when she resisted the accused hit her with a spade and thereafter hid her body
in the court-yard by digging some earth there". (Emphasis added)
Nurul Islam (PW.11) and Ali Hossain (PW.13) are chance witnesses as they
alleged to be in Shyamsundar Bazar on that date for marketing and none of them had
regular business in that bazar. The Court while dealing with a circumstance of
extra-judicial confession must keep in mind that it is a very weak type of
evidence and require appreciation with great caution. Extra-judicial confession
must be established to be true and made voluntarily and in a fit state of mind.
The words of the witness must be clear, unambiguous and clearly convey that accused
is the perpetrator of the crime. The "extra-judicial confession can be
accepted and can be the basis of a conviction if it passes the test of
credibility". (See: State of Rajasthan v. Raja Ram, (2003) 8 SCC 180; and Kulvinder
Singh & Anr. v. State of Haryana, (2011) 5 SCC 258).
Islam (PW.11) who is maternal uncle of the deceased had deposed about extra-judicial
confession made by the accused in presence of others, though he was not able to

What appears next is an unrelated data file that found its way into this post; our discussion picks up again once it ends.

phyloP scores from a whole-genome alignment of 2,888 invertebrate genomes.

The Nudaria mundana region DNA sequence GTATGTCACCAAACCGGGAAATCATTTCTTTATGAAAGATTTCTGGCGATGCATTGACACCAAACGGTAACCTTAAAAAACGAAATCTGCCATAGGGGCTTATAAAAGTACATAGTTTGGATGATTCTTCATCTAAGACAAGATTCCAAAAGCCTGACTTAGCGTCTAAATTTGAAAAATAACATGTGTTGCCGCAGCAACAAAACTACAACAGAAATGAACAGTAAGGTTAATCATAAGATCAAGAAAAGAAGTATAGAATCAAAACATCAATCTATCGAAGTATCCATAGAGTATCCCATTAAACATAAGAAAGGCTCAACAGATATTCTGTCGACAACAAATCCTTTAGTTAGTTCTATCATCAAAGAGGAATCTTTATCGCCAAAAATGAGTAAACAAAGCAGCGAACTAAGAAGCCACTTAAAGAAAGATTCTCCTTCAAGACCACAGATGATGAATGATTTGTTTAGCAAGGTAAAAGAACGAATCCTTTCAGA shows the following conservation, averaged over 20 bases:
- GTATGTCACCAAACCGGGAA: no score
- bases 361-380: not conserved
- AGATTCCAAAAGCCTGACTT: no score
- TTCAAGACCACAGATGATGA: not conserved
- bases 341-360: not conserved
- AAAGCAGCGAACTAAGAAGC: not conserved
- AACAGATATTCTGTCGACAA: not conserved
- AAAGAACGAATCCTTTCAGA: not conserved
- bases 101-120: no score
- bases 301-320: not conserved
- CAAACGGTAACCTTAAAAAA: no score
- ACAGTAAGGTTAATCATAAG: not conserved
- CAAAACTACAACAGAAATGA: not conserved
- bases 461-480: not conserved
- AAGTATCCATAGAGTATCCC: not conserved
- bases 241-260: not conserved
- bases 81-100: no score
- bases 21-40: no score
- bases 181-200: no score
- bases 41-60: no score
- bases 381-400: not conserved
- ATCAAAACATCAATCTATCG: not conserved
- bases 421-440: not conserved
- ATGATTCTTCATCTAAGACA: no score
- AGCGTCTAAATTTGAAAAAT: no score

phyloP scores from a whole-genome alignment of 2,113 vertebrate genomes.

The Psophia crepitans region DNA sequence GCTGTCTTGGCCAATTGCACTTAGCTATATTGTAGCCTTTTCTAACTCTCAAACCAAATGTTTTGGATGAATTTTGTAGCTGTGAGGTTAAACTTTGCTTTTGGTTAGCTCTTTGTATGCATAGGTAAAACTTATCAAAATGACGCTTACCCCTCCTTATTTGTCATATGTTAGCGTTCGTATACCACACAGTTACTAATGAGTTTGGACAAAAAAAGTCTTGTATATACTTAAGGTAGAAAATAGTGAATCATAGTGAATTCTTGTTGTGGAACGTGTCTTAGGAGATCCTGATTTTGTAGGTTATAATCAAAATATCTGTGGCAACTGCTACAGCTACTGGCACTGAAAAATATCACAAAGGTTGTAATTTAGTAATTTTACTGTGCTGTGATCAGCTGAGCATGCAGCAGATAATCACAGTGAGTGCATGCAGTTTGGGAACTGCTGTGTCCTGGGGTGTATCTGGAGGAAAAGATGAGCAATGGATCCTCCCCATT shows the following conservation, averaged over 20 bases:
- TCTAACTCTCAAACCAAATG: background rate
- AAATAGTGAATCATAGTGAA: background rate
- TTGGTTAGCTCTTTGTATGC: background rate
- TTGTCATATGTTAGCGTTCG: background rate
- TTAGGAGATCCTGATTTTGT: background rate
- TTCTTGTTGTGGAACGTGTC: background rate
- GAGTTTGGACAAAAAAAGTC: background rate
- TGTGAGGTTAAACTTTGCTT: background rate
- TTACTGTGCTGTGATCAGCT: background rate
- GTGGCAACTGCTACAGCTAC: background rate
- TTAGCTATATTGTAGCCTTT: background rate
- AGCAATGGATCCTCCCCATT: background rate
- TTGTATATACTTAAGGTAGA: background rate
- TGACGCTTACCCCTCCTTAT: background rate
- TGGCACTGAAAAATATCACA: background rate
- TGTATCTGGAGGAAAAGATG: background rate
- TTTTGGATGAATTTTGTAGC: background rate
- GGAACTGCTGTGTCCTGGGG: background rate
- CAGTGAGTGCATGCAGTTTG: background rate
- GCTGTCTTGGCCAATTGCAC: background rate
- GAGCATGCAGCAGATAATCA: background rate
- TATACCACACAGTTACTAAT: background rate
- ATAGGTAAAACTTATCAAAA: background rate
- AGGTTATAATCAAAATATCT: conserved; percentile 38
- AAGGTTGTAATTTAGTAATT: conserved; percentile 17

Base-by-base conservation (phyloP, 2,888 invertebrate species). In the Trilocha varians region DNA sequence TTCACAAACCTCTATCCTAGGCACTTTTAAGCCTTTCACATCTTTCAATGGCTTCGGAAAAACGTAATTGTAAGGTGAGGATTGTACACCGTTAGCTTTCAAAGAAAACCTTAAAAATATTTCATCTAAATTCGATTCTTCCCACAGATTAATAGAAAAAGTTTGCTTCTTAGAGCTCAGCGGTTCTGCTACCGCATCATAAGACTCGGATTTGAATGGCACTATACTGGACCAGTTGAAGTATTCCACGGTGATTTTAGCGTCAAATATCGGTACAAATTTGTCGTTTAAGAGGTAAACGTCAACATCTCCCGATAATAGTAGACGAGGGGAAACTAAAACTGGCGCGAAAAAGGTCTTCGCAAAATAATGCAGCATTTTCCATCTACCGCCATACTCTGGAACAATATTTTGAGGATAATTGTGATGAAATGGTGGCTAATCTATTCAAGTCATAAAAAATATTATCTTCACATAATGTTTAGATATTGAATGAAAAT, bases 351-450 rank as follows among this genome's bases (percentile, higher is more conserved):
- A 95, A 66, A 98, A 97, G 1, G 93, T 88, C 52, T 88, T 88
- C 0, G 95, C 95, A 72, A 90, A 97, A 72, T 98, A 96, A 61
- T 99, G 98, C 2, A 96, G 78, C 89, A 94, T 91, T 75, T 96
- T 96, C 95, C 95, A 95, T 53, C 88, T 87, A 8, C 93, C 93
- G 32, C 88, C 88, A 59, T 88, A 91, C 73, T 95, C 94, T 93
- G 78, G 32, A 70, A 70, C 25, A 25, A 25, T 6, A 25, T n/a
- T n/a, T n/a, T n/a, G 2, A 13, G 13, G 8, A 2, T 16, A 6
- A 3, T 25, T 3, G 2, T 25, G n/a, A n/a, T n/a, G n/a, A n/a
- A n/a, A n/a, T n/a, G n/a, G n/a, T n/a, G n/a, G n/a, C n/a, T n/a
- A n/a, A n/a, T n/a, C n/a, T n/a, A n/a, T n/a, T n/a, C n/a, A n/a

explain who were the 15other persons as no other person has been examined in
this respect. Digambar Mondal (PW.19) had deposed that Nurul Islam (PW.11) had
told him about the confession by the accused in presence of other persons and
police personnel. The accused had told him also that dead body was buried in
the courtyard. Thus, the theory of extra-judicial confession revealed by Nurul Islam
(PW.11) does not get corroboration from the statement of Ali Hossain (PW.13) or
any other independent witness or police personnel. Nor the body of the deceased
was recovered from the courtyard. While considering the material contradictions
in the statement of Nurul Islam (PW.11) and Ali Hossain (PW.13), we do not
consider that it would be safe to accept his version in this respect.
Samudra Chakraborty (PW.18), who conducted the autopsy on the body of Sahanara
Khatun found the following injuries:
incised wound 4" x 0.2" x scalp deep over middle 3rd of left parietal
region (vault of the scalp) cutting through the skin, pussa, muscle, vessel and
nerve and being placed 1.2" left on mid-line of the body;
over 1" x 0.6" x over left side of forehead and being placed
0.5" left of mid-line of the body;
lacerated wound 0.6" x 0.4" muscle and bone deep over left molar
region with extra-vesation of blood and blood-clot in around the wound;
toma (red) 3.2" x 1.5" in area over left temporal parietal region; v)
Subdural haemorrhage of both sides of tempero parietal region of the brain. In
the opinion of the doctor, death was due to combine effect of injuries and
suffocation. The incised wound could be caused by a hit of sharp edge of the spade.
The haema toma on the victim could be caused by a hit of heavy blunt weapon. This
witness did not speak of any sign of sexual assault on the deceased before or
after her death. ABSCONDANCE: